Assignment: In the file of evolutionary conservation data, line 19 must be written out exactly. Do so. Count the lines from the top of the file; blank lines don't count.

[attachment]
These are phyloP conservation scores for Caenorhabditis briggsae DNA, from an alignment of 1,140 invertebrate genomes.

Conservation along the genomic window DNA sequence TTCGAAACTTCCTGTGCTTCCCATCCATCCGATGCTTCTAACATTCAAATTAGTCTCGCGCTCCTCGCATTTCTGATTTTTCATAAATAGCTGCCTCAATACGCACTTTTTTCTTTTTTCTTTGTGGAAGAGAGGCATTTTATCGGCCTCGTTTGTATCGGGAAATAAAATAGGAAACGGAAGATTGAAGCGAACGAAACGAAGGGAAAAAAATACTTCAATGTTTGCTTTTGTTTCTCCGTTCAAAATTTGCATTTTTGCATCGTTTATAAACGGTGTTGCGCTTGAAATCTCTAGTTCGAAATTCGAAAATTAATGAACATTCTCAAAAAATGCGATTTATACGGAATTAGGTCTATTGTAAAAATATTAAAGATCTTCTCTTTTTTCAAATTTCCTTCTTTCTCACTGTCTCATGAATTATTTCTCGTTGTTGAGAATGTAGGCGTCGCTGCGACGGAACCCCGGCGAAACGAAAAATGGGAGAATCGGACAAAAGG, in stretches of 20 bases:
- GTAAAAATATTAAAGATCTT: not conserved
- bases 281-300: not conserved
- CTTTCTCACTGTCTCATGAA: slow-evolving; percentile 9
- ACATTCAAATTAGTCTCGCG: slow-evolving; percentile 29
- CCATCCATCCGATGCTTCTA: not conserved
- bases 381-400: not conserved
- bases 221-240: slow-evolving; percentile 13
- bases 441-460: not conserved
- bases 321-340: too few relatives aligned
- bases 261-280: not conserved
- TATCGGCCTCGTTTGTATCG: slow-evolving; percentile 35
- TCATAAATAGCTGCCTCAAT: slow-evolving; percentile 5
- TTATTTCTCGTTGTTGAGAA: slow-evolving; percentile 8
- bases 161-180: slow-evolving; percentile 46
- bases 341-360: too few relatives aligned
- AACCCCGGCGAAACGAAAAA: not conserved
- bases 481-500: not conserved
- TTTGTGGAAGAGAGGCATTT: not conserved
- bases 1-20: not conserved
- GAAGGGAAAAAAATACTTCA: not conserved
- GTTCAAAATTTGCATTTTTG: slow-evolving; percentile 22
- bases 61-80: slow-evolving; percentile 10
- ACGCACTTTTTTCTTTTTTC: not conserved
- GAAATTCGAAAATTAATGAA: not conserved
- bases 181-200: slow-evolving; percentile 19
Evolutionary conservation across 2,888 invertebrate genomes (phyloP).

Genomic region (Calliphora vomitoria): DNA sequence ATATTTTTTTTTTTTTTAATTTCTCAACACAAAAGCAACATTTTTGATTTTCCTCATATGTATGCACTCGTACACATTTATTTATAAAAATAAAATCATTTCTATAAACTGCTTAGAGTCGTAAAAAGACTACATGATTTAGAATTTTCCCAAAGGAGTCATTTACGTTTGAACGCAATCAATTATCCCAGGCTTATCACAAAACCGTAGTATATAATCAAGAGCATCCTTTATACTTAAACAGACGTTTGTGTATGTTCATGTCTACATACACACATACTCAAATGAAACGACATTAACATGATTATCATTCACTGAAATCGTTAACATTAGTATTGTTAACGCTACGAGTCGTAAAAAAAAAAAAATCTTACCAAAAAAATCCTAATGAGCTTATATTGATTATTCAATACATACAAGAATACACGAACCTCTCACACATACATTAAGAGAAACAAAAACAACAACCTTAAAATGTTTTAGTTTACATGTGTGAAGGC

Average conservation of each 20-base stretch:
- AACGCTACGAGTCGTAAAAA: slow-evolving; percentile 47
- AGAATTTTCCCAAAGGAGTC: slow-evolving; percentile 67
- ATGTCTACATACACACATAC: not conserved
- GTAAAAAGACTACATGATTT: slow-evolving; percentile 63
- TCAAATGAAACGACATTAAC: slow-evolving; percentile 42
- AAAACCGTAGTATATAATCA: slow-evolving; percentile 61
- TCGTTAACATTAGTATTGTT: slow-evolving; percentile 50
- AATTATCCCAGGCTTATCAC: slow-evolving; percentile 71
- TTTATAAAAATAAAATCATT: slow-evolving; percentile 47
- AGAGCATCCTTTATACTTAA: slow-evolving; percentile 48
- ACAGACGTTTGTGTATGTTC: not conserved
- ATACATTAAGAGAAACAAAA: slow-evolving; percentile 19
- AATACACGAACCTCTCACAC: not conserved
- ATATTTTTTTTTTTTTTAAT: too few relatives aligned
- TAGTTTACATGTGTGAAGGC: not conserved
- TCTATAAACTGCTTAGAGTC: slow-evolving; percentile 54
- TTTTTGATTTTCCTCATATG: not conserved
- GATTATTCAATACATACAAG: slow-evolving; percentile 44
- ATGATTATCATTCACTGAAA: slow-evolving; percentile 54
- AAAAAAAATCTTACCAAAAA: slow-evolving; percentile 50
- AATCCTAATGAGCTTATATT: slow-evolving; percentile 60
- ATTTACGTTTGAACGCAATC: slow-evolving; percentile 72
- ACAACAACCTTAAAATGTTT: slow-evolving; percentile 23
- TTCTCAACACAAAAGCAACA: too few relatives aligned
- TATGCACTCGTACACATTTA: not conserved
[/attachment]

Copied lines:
- bases 481-500: not conserved